Ugh, I had heard that about USMLE - that it was switching over to computer. Guess it has!! Where have I been?
And there are 3 steps? Why did I think there were only two? I need to get my head out of the sand!
I’m glad to hear one can get used to it though. Maybe I’ll ask my eye doctor about some of those anti-computer glare lenses…
Thanks for the input!!

Well, I can’t speak for the USMLE, but when I took the computerized GREs there was no back button, so the strategy is quite different. I think I still prefer paper tests, but the computer version not so bad once you get used to it.
Does the USMLE have a back button?

GRE is a totally different animal because your response to each question is being used to choose your next questions… if you are getting a lot right, the questions are going to get harder and harder and harder. My husband took the GRE last year and said that by the end of the test, the questions were so hard he almost cried. (there is a term for this kind of testing that escapes me at the moment) Note that at the end of the day, your score on the GRE shows up on the computer screen - it’s scored immediately. Not so the USMLE, which takes about 3 weeks (still better than the MCAT’s 60 days).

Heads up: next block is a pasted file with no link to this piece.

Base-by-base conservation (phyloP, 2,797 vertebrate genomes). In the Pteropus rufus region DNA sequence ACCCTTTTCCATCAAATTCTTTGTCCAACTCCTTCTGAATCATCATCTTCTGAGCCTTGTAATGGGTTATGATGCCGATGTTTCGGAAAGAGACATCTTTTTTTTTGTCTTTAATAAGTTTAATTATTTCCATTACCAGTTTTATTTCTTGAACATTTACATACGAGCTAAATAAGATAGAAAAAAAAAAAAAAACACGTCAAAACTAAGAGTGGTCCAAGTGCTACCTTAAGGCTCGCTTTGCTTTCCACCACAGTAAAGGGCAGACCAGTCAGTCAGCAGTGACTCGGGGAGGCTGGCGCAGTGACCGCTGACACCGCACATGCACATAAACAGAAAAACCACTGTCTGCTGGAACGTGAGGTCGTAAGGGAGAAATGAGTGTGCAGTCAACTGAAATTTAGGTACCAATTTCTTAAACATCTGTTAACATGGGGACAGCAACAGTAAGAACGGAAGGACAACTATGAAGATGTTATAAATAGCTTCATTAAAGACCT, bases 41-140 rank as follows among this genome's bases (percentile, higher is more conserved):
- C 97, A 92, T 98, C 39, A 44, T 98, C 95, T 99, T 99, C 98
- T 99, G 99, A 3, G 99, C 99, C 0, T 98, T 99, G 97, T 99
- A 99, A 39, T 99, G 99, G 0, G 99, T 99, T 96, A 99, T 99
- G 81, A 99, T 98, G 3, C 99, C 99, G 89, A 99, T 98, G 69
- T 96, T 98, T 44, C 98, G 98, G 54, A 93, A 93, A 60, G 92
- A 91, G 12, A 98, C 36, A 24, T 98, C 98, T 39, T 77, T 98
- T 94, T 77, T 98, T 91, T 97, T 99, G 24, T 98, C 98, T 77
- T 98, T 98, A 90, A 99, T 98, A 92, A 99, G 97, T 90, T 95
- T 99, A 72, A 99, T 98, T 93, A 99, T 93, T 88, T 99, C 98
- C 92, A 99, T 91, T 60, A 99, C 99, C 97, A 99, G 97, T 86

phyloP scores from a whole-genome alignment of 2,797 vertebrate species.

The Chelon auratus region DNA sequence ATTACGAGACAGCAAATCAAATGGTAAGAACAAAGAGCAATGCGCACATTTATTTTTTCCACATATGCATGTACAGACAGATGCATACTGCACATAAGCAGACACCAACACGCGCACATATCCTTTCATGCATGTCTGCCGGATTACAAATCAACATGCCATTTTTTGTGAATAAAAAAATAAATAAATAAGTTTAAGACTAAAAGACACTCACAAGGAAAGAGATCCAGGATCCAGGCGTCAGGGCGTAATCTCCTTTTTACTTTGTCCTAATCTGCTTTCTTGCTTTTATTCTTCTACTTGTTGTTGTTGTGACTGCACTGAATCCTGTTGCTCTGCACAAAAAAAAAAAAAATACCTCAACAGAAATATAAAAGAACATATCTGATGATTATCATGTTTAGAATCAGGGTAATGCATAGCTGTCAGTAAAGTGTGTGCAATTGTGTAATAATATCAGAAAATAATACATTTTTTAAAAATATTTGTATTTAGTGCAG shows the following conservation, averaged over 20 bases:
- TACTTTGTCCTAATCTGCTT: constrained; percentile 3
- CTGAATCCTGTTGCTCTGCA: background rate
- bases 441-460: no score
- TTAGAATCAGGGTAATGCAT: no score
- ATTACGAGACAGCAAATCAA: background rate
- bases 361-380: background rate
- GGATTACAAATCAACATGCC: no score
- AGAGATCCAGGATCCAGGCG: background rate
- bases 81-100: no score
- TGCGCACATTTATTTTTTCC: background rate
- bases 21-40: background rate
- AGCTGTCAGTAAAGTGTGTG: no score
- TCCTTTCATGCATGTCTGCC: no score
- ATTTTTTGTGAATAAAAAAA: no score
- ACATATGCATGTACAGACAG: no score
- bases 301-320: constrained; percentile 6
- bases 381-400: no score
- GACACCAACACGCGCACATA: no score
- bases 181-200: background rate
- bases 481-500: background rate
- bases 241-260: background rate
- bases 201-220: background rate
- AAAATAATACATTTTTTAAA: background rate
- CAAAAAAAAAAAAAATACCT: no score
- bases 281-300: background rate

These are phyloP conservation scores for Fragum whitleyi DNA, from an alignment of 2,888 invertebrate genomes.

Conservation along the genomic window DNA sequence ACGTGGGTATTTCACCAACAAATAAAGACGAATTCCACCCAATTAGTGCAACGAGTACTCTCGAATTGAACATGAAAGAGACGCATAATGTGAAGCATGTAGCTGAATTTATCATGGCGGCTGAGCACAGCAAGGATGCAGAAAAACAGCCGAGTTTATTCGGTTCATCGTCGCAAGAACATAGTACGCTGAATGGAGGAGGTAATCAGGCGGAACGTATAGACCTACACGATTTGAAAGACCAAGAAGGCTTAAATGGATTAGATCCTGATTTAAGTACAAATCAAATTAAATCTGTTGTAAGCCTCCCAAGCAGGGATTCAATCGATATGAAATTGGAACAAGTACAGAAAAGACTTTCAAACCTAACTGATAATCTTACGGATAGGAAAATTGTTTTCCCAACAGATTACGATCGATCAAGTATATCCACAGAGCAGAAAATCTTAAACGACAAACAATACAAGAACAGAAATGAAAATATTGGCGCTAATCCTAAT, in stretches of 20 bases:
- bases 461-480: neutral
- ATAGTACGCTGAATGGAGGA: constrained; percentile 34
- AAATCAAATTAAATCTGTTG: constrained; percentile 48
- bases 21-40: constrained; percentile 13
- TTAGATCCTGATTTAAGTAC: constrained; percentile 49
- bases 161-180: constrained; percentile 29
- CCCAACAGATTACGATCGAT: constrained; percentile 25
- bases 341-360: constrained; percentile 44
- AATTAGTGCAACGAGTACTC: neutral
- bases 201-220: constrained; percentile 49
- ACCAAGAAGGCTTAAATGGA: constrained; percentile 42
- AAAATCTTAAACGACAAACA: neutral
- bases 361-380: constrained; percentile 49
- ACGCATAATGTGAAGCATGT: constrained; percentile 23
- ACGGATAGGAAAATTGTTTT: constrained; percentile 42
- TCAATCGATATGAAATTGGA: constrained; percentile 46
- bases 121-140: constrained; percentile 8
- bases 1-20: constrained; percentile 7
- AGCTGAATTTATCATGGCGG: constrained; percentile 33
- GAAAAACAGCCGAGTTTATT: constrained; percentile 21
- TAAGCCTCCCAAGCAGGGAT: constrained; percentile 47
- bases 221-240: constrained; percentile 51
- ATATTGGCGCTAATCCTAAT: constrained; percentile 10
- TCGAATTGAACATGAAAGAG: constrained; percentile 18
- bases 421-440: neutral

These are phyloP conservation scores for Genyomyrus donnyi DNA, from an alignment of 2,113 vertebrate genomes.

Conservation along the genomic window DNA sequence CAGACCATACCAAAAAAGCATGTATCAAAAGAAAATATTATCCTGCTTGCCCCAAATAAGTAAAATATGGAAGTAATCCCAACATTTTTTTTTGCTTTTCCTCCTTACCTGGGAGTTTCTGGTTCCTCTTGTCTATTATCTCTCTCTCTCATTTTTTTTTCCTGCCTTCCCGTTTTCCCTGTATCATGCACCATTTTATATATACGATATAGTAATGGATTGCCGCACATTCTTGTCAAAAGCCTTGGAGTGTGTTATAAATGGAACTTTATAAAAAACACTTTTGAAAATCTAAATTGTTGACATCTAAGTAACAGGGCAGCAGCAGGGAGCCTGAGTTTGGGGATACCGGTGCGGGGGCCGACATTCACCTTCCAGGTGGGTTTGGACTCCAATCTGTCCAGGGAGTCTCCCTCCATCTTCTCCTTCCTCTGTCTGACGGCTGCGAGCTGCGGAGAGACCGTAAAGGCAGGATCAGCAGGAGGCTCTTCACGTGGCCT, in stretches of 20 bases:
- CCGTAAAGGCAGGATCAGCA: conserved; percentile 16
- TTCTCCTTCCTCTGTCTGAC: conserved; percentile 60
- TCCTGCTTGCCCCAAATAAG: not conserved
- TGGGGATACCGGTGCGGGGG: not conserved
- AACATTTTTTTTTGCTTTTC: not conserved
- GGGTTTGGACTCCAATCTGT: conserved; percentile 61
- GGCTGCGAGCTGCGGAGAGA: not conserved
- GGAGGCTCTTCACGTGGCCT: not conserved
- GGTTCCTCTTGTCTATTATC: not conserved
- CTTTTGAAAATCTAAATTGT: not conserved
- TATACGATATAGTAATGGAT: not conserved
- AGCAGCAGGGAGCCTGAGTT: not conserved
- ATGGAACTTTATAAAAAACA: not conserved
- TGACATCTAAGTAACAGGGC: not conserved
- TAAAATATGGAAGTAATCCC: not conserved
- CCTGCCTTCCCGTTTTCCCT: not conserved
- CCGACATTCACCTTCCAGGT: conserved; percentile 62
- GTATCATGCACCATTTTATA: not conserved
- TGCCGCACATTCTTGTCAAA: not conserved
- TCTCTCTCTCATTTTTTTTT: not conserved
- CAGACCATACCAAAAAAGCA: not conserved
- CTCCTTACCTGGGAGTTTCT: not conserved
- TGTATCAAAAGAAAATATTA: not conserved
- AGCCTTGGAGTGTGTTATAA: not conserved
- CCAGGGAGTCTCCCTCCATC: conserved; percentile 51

USMLE Step 1 is 7 blocks of 50 questions each, with one hour given to each block. Step 2 is 8 blocks of 46 questions each, again with one hour per block. When you are within that one block, you may go back and forth, recheck answers, mark questions that you want to think about and come back to, etc. Once your hour is up for that block, however, you cannot ever go back to it again. You move on to another group of questions.